How to choose the right therapist, coach or practitioner….

choosing a therapist how to.. thebirthrepublic Sep 15, 2022

September is always a busy time of year to be a therapist.

Since launching my new website earlier in the Summer I have set the intention to only support clients who are on their perinatal journey, whether that be trying to conceive, birth injury or perinatal anxiety or anything else within that life stage.

Ironically, since then, I have attracted many people who want to work with me for non perinatal reasons!

I have never had so many referrals for nicotine addiction from businessmen as I have in the last month.

This naturally leads to conversations about not being able to help them but signposting them on to other colleagues.

I often get asked for recommendations for other therapists, coaches or practitioners and of course if it is for perinatal support I have a vast directory to refer to but often I am asked for other things like a great weight loss coach or a children’s specialist. So I created this to help:

Here is a checklist of how to find the right coach, therapist or practitioner.

  1. Find a specialist. Do a google search to find practitioners who work specifically within the area that you are seeking help. I believe we have reached an age where increasingly clients are seeking support from specialists rather than generalists. I was a good enough general hypnotherapist with fair to average results, but I always saw great results and got great feedback when I supported parents which is why I only want to work with those at this life stage now.
  2. Choose those who have experience with your problem. From looking at practitioners’ websites choose practitioners who are able to speak to the problem that you want help with.
  3. Call those practitioners or book a free consultation. Most good practitioners will offer a free, no obligation call to see if you are a good fit for each other. It benefits them as much as you because most good therapists don’t want to work with people who they can’t support.
  4. Can they outline their process? Most good therapists, coaches, practitioners should be able to outline their process, what modalities they use, who it is suitable for (and who it isn’t suitable for), how many sessions approximately it will take for the problem to resolve or shift, how long each session is and how much it will cost. Some practitioners, like myself, can also tell you what typically happens in a session and how it is structured. 
  1. Choose the therapist who you feel the most trust and rapport with. This is the cornerstone of all effective therapy or change work. In order to facilitate the kinds of transformations that clients are often seeking there needs to be good trust and rapport established, without it nothing changes.

This checklist also gives those of us who are practicing some pretty big clues about how to present ourselves to prospective clients.

It’s hard for clients to find out about services and therapists, no matter how good they are, if they have no website or internet presence at all. I know some practitioners prefer to rely on web directories for business but clients will usually want to read and find out more by looking at someone’s website.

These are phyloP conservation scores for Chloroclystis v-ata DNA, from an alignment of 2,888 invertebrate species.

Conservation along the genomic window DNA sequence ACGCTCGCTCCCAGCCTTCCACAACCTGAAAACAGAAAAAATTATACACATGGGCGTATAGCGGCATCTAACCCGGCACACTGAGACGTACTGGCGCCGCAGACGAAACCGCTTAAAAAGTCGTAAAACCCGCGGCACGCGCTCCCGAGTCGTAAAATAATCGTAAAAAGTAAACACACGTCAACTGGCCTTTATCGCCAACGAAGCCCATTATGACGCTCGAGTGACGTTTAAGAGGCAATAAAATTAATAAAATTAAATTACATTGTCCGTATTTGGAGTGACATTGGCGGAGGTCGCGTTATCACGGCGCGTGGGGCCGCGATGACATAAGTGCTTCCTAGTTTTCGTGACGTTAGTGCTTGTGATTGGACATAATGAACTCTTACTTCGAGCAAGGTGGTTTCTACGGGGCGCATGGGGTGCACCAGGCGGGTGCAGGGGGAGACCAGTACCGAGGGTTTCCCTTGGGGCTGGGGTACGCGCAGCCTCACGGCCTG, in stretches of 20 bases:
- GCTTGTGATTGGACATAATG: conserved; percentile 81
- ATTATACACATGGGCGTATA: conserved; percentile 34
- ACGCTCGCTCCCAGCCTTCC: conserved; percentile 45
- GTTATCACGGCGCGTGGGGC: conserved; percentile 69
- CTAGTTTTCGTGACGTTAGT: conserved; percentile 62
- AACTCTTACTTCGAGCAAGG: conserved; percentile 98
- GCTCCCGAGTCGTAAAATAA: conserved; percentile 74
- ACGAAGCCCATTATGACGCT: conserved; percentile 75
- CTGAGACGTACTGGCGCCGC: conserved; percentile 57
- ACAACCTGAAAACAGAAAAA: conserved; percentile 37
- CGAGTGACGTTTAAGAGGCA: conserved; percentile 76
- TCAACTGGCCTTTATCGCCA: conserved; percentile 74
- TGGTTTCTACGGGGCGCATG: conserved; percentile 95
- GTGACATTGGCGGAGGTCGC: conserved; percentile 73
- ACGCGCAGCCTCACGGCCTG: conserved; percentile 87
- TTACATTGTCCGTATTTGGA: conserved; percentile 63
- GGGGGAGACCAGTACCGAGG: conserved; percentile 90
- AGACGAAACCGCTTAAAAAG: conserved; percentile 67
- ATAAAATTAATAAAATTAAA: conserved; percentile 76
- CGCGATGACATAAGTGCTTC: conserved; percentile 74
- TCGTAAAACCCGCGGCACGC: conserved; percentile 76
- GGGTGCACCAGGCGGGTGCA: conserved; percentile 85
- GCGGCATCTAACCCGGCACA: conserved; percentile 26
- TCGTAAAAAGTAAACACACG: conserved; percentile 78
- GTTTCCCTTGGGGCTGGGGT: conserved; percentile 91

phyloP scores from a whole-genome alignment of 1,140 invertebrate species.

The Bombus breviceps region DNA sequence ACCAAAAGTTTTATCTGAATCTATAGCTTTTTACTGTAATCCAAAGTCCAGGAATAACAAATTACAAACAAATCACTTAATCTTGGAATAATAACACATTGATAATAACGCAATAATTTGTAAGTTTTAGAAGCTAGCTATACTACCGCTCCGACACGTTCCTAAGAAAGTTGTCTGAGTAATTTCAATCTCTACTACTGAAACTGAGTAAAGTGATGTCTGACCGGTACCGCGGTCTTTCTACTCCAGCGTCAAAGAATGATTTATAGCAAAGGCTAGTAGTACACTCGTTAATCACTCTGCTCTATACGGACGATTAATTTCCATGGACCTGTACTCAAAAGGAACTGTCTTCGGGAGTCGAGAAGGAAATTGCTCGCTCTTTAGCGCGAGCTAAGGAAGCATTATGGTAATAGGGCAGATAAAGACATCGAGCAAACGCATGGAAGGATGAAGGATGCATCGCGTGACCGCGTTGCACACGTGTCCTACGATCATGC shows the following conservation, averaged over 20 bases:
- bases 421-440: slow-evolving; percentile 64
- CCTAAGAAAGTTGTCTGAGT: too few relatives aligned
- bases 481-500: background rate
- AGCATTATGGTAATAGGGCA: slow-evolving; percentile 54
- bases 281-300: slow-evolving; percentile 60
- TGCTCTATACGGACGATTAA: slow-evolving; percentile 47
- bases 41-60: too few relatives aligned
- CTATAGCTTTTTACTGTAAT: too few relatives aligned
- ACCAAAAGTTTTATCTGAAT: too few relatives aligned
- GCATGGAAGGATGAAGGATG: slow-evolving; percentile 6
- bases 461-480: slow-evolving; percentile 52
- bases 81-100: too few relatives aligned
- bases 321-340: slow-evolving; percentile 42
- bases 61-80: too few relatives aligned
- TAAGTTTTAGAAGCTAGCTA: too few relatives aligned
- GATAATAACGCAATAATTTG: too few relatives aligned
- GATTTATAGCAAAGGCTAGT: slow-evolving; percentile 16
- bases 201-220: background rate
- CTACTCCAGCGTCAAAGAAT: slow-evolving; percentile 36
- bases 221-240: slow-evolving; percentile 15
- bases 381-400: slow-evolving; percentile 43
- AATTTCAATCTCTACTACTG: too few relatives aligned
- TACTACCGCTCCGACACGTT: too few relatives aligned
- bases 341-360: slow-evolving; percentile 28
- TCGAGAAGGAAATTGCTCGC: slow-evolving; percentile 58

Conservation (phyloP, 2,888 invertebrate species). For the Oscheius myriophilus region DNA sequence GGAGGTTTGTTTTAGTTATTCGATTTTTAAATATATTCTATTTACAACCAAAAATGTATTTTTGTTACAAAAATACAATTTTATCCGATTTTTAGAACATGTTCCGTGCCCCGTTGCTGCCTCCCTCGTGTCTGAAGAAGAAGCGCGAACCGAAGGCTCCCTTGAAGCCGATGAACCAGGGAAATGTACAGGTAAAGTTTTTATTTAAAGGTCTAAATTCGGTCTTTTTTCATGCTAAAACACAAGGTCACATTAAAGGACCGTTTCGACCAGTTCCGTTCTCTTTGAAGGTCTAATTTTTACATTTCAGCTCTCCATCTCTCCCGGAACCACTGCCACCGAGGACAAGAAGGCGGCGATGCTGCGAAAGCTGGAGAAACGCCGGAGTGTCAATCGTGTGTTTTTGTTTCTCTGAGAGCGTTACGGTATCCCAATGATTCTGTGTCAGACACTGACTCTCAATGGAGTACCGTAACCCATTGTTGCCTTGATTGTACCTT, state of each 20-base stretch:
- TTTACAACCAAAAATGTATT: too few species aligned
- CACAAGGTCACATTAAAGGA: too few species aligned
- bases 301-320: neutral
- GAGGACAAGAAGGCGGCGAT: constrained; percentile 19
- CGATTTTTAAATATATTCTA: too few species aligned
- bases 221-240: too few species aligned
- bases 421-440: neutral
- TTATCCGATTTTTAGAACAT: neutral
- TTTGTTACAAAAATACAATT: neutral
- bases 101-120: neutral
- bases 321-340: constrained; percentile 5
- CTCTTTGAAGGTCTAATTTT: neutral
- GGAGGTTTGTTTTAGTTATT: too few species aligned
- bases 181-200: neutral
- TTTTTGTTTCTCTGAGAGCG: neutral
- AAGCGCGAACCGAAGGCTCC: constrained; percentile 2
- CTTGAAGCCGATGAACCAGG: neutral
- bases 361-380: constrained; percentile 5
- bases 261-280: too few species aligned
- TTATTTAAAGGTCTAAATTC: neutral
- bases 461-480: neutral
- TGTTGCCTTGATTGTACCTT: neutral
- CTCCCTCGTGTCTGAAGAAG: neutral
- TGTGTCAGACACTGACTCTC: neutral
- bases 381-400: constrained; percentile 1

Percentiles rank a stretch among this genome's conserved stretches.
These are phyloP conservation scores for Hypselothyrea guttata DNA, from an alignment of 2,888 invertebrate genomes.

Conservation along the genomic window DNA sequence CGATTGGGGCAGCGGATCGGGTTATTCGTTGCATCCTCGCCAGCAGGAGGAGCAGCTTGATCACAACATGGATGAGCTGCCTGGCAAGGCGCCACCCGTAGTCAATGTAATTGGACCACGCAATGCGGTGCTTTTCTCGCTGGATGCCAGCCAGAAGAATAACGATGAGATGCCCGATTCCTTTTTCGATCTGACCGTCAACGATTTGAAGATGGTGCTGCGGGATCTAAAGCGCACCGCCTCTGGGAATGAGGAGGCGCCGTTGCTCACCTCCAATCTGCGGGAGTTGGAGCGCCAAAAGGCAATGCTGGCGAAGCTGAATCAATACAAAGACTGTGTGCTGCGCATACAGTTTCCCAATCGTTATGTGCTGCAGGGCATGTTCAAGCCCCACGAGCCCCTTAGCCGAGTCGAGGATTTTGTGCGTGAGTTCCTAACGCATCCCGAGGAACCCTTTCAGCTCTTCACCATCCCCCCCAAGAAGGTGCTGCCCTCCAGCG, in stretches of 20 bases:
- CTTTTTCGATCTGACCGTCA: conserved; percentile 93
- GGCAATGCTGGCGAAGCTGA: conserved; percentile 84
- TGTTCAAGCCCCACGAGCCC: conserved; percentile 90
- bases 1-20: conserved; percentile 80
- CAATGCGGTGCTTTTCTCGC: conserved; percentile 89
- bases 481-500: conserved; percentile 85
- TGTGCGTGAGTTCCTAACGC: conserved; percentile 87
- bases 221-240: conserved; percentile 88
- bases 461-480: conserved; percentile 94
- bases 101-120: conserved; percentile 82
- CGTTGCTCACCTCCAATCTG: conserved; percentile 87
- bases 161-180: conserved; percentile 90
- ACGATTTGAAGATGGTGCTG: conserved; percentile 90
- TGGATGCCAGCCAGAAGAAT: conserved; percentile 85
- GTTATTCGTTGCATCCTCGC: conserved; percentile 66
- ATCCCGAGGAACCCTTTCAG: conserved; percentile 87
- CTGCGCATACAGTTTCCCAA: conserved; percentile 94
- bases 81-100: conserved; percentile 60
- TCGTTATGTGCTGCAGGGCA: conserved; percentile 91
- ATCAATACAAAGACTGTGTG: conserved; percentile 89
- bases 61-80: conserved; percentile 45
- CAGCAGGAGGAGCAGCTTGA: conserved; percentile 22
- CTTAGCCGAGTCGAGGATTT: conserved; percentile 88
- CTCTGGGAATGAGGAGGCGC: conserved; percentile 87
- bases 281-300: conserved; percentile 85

I think that is completely reasonable that clients want to find out as much as possible about therapists before they part with their money and work with them. A website is a sign of authenticity and an established, committed business. Without one how will clients begin the process of building trust and rapport? 

Here are my top 5 tips for building a website (I’m not an expert at all, but I do have 3!!)

  1. Use a template builder like Wix or Squarespace where you click and drag sections onto a page, to get a website up quickly. Both of these have free or very low cost (£5 a month) options. Whatever domain (website name) you choose can go with you if you change provider later.
  2. Your website doesn’t need to be fancy or have tons of pages. It can be one page, with a picture of you and some text about your service and details with how to get in touch. Don’t over think it. It can be really simple and super effective.
  3. Get over your visibility fear. If you want to serve people they will need to be able to find you. Everyone has a website now, even my milkman, even my 16 year old son and as he would say ‘it’s not that big a deal!’
  4. Don’t procrastinate, just do it. Procrastination is just fear masquerading as internal debate, so call it out. The great thing about websites is that they can be easily changed so you don’t need to worry if you change your mind or direction or copy because a website is not a stone tablet.
  5. If the thought of a website is still bringing you out in hives then use social media pages instead. They are free and if you update them frequently your audience (all are potential clients) will naturally build over time.

If you are a perinatal professional and interested in making your business trauma informed you might want to join us for the Masterclass: 'How to safely support traumatised parents in your care' on Tuesday 27th September at 7pm BST.

This 90 minutes masterclass will be covering:

  • The 5 easy steps that ensure you can listen safely and effectively to traumatised parents stories. 
  • How avoid re- traumatising parents in your care.
  • The one thing you can do now to make any perinatal service trauma informed and safe.

All attendees will receive a certificate of attendance on request.

All attendees will receive a pdf download of the '5 steps to listen safely'.

Click here to reserve your space.